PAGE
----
— Hood River News, August 30, 2006
1956 — 60 years ago
Take your bath early tonight (Thursday), for the water supply to the city will be discontinued between 10 p.m. and 6 a.m. to permit placement of cross connections in the present line, reports City Engineer Hal Puddy. A limited amount of water will be available to users located below the Heights reservoirs in the city, but users between these reservoirs and connections will be without water during the eight hour period, Puddy adds.
1966 — 50 years ago
Nippy autumn weather arrived in Hood River County early this week, and for 3,000 youngsters or so, it meant time to get ready for “back to school” day. Several schools have already issued registration advice. Pre-registration during the past school year should solve most last-minute rush problems. For those who have questions about signing up, the schools and central office are ready to handle questions.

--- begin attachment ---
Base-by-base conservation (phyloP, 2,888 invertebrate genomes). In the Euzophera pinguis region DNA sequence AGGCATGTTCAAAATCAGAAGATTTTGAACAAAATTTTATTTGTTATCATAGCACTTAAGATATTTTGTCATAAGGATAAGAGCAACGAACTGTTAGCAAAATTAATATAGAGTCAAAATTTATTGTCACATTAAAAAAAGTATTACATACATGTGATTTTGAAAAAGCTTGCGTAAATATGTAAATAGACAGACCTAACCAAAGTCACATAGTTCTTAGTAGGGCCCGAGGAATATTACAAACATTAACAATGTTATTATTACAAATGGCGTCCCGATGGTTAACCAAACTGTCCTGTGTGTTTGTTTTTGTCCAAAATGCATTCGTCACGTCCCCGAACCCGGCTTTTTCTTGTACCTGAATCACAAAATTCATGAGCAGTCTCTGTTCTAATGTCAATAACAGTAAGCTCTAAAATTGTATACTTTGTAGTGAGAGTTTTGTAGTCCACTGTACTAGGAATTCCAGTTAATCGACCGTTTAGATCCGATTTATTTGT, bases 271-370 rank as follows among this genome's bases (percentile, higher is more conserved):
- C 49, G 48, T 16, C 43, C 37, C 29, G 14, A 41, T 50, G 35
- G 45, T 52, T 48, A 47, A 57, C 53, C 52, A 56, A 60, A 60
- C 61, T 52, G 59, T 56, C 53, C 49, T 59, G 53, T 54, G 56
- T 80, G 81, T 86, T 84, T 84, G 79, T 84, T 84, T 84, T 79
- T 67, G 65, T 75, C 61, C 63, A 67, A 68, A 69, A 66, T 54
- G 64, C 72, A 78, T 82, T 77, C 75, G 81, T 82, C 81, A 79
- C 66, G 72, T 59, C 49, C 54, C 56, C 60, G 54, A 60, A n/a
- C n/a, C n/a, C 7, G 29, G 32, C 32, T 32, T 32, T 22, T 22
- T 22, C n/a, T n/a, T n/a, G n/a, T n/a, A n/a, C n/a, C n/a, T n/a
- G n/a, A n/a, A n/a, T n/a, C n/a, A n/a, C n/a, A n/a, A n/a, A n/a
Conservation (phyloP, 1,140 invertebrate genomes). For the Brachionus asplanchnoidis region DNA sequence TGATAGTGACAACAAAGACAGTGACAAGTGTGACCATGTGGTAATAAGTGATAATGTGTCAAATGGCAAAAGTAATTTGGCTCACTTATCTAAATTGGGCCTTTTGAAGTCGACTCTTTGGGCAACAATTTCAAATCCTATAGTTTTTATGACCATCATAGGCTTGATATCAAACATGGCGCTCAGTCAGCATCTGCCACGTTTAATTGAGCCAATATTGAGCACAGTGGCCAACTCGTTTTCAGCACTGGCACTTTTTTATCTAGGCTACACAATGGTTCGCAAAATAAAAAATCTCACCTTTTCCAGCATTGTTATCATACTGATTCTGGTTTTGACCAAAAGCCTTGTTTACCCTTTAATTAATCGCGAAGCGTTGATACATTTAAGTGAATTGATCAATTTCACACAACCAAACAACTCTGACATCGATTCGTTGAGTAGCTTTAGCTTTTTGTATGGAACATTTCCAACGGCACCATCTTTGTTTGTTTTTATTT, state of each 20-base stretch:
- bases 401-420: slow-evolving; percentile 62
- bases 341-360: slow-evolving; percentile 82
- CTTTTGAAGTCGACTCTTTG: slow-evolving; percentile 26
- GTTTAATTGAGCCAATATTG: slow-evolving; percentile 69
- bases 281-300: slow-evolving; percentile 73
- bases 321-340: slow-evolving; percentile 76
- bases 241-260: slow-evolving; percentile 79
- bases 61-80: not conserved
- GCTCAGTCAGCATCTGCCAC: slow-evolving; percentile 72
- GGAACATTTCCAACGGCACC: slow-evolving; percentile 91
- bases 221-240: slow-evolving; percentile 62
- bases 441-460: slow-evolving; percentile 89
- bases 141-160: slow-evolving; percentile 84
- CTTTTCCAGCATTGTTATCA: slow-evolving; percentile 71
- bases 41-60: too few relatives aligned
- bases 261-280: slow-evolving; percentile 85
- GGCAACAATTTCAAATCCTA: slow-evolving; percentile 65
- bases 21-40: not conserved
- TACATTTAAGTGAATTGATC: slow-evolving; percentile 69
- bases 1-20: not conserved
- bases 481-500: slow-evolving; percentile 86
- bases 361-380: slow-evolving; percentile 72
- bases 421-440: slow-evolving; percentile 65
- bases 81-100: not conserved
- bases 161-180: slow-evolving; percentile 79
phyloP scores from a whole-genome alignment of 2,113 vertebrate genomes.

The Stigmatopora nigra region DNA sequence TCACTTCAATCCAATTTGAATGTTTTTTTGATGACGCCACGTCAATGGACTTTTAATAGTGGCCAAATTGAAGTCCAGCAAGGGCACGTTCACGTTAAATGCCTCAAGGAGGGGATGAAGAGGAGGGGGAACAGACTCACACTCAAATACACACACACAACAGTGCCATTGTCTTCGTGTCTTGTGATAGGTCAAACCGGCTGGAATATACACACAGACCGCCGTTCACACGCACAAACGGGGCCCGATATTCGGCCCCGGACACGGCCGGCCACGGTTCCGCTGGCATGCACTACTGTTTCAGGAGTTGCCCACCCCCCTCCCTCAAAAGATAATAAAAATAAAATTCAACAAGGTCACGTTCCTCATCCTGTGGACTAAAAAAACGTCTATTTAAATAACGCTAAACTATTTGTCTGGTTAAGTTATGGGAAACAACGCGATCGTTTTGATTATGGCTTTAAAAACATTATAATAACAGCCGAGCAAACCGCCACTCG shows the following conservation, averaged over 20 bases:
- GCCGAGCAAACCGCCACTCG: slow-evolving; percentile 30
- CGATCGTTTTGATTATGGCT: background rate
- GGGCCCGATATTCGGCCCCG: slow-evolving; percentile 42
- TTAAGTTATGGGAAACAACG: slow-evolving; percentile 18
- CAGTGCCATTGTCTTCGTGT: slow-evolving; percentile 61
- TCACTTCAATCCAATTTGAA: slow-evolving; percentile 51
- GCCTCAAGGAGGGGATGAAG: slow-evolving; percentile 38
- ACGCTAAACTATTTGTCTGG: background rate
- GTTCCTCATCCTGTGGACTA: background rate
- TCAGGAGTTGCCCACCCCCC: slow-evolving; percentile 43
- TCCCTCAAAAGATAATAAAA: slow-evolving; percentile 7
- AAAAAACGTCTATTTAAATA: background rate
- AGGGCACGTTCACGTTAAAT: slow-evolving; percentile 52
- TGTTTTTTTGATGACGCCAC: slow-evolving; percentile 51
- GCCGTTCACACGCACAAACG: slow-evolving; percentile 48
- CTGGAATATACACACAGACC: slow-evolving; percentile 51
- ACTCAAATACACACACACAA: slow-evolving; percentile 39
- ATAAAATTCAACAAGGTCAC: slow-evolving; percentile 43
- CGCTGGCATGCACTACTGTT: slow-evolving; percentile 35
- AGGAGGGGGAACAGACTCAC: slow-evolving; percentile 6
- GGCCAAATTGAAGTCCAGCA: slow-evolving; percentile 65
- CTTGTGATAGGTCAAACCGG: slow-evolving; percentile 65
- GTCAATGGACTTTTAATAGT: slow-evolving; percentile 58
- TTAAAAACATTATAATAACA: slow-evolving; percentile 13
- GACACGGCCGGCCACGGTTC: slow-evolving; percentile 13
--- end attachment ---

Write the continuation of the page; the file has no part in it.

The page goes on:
1976 — 40 years ago
Approval for filling the Port of Hood River’s West Cove area at the industrial landfill site here won Division of Lands approval Friday. The major reversal was announced by William S. Cox, director, after a review had been held on a hearing conducted here last December. A stamp of approval by the Division of State Lands doesn’t automatically mean the land will be filled. Specified conditions were attached to the approval, and the project could be overturned at the federal level. But for the Port of Hood River officials, the decision meant removal of a major roadblock in its efforts to complete a landfill program that started in the 1960s.
1986 — 30 years ago